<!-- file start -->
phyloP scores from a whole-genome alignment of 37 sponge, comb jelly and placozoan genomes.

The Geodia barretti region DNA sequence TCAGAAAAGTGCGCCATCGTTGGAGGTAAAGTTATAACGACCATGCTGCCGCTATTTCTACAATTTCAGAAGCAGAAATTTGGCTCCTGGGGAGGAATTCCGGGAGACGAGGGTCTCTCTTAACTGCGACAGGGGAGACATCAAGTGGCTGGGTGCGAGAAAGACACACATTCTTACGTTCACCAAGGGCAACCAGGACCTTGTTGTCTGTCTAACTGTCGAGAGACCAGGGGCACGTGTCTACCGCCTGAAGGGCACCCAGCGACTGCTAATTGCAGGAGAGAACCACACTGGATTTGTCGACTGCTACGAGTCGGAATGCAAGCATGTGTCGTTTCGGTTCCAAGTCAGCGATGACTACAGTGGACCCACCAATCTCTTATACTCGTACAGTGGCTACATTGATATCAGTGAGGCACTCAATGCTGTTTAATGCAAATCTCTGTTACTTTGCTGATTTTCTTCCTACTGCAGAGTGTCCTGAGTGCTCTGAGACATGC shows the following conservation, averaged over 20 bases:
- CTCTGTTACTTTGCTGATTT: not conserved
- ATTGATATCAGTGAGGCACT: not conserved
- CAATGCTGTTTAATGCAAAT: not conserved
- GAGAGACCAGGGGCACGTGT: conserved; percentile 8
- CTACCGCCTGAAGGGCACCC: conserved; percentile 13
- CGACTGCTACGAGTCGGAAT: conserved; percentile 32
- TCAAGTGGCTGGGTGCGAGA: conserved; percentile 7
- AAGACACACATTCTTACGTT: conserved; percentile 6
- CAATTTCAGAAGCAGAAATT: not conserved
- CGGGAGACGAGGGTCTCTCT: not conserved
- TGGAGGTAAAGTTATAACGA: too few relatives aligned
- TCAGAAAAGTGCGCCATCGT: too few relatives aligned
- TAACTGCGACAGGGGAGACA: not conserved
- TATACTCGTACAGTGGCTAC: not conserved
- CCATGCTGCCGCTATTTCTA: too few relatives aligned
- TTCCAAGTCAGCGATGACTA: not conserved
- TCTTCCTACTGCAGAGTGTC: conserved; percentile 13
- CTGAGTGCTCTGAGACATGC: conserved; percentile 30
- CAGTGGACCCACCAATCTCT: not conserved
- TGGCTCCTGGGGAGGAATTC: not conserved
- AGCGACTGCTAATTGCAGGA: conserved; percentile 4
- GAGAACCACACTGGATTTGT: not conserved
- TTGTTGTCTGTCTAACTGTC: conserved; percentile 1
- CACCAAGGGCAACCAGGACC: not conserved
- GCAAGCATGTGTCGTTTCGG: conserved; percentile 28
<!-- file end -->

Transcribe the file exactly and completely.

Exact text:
phyloP scores from a whole-genome alignment of 37 sponge, comb jelly and placozoan genomes.

The Geodia barretti region DNA sequence TCAGAAAAGTGCGCCATCGTTGGAGGTAAAGTTATAACGACCATGCTGCCGCTATTTCTACAATTTCAGAAGCAGAAATTTGGCTCCTGGGGAGGAATTCCGGGAGACGAGGGTCTCTCTTAACTGCGACAGGGGAGACATCAAGTGGCTGGGTGCGAGAAAGACACACATTCTTACGTTCACCAAGGGCAACCAGGACCTTGTTGTCTGTCTAACTGTCGAGAGACCAGGGGCACGTGTCTACCGCCTGAAGGGCACCCAGCGACTGCTAATTGCAGGAGAGAACCACACTGGATTTGTCGACTGCTACGAGTCGGAATGCAAGCATGTGTCGTTTCGGTTCCAAGTCAGCGATGACTACAGTGGACCCACCAATCTCTTATACTCGTACAGTGGCTACATTGATATCAGTGAGGCACTCAATGCTGTTTAATGCAAATCTCTGTTACTTTGCTGATTTTCTTCCTACTGCAGAGTGTCCTGAGTGCTCTGAGACATGC shows the following conservation, averaged over 20 bases:
- CTCTGTTACTTTGCTGATTT: not conserved
- ATTGATATCAGTGAGGCACT: not conserved
- CAATGCTGTTTAATGCAAAT: not conserved
- GAGAGACCAGGGGCACGTGT: conserved; percentile 8
- CTACCGCCTGAAGGGCACCC: conserved; percentile 13
- CGACTGCTACGAGTCGGAAT: conserved; percentile 32
- TCAAGTGGCTGGGTGCGAGA: conserved; percentile 7
- AAGACACACATTCTTACGTT: conserved; percentile 6
- CAATTTCAGAAGCAGAAATT: not conserved
- CGGGAGACGAGGGTCTCTCT: not conserved
- TGGAGGTAAAGTTATAACGA: too few relatives aligned
- TCAGAAAAGTGCGCCATCGT: too few relatives aligned
- TAACTGCGACAGGGGAGACA: not conserved
- TATACTCGTACAGTGGCTAC: not conserved
- CCATGCTGCCGCTATTTCTA: too few relatives aligned
- TTCCAAGTCAGCGATGACTA: not conserved
- TCTTCCTACTGCAGAGTGTC: conserved; percentile 13
- CTGAGTGCTCTGAGACATGC: conserved; percentile 30
- CAGTGGACCCACCAATCTCT: not conserved
- TGGCTCCTGGGGAGGAATTC: not conserved
- AGCGACTGCTAATTGCAGGA: conserved; percentile 4
- GAGAACCACACTGGATTTGT: not conserved
- TTGTTGTCTGTCTAACTGTC: conserved; percentile 1
- CACCAAGGGCAACCAGGACC: not conserved
- GCAAGCATGTGTCGTTTCGG: conserved; percentile 28